The teen manifesto; RAISE TAXES AND SPEND MORE ON VITAL SERVICES, SAYS OUR NEXT GENERATION OF MPs.
IT SHOULD be the only incentive Mr Blair needs. The high earners of tomorrow will be happy to pay more taxes if health, the environment and social services can be sorted out.
A competition run by the Chartered Institute of Taxation found that the top concerns of A-level students are distinctly old school - education, the NHS and pollution were top of the list.
And let's not forget these students are the politicians of the future. It is they who will be running the country in 20 years' time.
They also think the Prime Minister should be doing more to help the poor. Some suggested introducing tax incentives for blood and body part donors to help overcome the shortage of vital organs.
Another idea was to cut down on obesity by putting a tax on fats and sugars in manufactured food. This could be a solution to a problem the government is struggling to solve.
Its latest plan is to ask people to see an obesity specialist if they are overweight but the teenagers' plan is prevention rather than cure.
Suggestions to protect the environment include a tax on plastic bags as they have in Ireland.
Teenagers would also tax households that produce more than three bags of non-recyclable rubbish a week. The tax reforms would pay for a huge injection into public services, roads and social services.
Tory MP Quentin Davies says: "I am delighted young people today have an interest in the way they live and the environment they live in - and also have thought long and hard about the way the government could respond to these concerns with a positive tax regime."
Teenagers believe the reforms would be unpopular at first but that people would be won over when they saw the improvements.
We asked three teenagers what they would do if they won power.
WHAT would you do to make Britain a better place? Drop us a line and we'll print your most interesting ideas. Write to: A Better Britain, Mirror Money, One Canada Square, Canary Wharf, London E14 5AP.
WILLIAM Hanmer-Lloyd, 17, from Poole, Dorset, is an A-level student. He says: "I would put a lot more money into the NHS. The government is putting cash into the system but in the wrong places.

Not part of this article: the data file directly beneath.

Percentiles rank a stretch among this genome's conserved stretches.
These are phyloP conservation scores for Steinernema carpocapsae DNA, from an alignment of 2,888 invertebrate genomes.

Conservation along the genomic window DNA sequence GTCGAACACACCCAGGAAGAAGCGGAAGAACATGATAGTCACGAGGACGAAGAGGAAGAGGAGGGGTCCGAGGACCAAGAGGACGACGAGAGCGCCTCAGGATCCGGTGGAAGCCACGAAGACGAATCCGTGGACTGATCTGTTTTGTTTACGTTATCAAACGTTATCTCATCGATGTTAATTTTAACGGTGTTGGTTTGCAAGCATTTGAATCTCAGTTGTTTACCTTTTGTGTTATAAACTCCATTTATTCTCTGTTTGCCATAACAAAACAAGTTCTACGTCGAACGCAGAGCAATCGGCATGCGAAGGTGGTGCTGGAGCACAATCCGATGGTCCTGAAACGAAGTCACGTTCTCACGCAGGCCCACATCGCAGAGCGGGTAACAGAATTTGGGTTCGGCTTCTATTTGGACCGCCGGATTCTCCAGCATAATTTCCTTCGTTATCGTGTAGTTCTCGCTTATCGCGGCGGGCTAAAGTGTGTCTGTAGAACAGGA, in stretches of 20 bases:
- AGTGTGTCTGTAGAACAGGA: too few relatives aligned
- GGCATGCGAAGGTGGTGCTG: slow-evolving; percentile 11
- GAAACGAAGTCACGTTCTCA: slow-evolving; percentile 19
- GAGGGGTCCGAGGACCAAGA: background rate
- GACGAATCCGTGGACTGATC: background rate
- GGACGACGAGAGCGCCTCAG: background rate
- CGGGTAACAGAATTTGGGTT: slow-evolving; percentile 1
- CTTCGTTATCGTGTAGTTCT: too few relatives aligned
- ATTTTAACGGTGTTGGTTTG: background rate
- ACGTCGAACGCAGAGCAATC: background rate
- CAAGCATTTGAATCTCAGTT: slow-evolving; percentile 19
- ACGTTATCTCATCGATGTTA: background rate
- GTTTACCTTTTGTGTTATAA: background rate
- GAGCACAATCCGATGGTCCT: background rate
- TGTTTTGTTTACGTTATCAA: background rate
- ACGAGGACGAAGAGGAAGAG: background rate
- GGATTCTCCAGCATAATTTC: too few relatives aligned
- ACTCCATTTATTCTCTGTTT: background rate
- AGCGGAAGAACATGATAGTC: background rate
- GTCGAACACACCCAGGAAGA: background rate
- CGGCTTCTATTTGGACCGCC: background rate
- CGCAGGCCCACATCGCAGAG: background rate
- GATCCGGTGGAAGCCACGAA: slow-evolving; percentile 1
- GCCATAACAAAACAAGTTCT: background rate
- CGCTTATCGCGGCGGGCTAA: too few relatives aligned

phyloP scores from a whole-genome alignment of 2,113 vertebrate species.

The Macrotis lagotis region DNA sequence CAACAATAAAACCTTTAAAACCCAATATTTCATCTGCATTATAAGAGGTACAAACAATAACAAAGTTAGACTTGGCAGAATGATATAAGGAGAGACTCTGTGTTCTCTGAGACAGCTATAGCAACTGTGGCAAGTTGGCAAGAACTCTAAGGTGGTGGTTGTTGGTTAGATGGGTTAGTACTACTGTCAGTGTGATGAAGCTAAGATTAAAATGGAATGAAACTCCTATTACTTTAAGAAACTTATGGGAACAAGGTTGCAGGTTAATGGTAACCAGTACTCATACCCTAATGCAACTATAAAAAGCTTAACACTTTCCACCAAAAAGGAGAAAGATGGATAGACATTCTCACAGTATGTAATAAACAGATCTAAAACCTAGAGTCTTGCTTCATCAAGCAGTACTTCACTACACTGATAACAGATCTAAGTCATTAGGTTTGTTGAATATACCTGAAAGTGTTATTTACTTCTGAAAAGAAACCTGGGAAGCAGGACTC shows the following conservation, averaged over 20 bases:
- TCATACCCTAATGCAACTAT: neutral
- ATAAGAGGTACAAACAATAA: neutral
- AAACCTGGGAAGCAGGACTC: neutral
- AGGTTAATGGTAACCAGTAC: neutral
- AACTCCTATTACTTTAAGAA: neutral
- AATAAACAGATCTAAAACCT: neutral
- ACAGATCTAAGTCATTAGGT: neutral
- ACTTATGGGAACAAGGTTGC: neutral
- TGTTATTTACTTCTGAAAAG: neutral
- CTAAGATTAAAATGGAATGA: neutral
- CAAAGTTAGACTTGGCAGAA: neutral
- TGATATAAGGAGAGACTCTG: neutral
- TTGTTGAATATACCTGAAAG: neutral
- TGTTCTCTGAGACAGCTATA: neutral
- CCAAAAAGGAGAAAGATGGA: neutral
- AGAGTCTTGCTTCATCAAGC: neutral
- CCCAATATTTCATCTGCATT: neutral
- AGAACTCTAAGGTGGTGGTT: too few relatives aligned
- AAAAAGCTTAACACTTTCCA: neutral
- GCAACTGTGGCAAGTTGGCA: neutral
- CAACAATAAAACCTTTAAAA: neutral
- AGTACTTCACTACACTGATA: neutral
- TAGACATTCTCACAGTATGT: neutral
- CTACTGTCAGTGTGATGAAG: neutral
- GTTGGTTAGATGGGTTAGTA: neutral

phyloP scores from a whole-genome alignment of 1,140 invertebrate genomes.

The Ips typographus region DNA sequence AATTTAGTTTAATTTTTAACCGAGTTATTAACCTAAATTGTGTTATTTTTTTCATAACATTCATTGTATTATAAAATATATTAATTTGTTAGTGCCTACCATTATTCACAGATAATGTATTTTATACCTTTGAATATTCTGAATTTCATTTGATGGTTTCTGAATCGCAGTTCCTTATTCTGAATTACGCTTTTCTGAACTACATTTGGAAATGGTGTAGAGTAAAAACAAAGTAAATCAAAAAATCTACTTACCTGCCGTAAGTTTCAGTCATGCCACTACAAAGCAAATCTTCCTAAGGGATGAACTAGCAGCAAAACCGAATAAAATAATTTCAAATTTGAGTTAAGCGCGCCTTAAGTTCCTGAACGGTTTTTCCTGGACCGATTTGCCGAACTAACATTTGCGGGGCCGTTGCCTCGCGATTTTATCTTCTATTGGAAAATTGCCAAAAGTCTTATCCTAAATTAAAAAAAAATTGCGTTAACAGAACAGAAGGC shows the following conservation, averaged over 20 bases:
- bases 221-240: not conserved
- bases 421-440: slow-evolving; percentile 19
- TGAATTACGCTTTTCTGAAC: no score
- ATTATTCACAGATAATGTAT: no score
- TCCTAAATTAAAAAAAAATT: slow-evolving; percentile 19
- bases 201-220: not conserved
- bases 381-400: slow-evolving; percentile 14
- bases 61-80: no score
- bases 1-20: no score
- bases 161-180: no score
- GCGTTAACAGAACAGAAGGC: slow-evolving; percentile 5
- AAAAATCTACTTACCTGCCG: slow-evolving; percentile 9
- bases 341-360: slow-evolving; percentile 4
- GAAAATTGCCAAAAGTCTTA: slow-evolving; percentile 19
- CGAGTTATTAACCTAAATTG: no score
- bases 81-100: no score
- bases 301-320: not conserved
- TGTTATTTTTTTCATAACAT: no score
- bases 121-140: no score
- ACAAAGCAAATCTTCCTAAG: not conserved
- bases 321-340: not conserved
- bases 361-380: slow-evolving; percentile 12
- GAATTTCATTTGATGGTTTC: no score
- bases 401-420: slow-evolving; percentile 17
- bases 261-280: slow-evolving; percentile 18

"I would get rid of the bureaucracy and plough the money into patient care. That's what's important.
"I think that would mean people didn't resent paying more tax, as long as there was a tangible result at the end of it.
"I would also charge people who were on their own in cars to gain more revenue to put into public services.
"It's a tax that doesn't hit the poor, as the very poorest in the country don't have cars. It's a tax on the middle classes."
SCOTT Thompson, 17, is an A-level pupil from Corfe Mullen, Dorset. He is studying politics and says: "I would tax people who drive to work or round town on their own. It's so easy for people to double up. There's no reason for hundreds of single drivers.
"This would apply to all major cities but there would be special exemptions for anybody who is disabled. The charge would be about pounds 100-pounds 200 a year. If you didn't pay, you would face a fine and you'd still have to fork out for the tax.
"The money would go back into public transport, which desperately needs a boost in funds. I think the congestion charge in London is a good idea but it doesn't go far enough."
LEAH Jackson, 16, is an AS-level student from South Woodham Ferrers, Essex. She says: "I don't think Tony Blair is tough enough on firms who pollute the country.
"It would make economic sense to tax companies on every unit of pollution they produce. It would be an incentive for companies to reduce their emissions. If they don't, you could name and shame them. The money could be put into health care. I think it's disgraceful that the NHS will pay for any care while you are in hospital but the patient has to fork out for after-care treatment.
"It seems that people pay tax all their lives without really seeing the benefits. If you work hard and pay a high amount of tax, you should expect to reap the benefits. People are not seeing their money ploughed back into the system.
"I'm trying to decide what course to take at university. I'm interested in politics but would really love to take law. But given how much the course costs compared to an economics degree, it may just be too expensive.
"It doesn't seem fair that I can't follow my dreams now, despite the huge amounts of tax my parents have paid."
GREEN: Leah Jackson wants Blair to be much tougher on polluters Pictures: KENT GAVIN and HARRY PAGE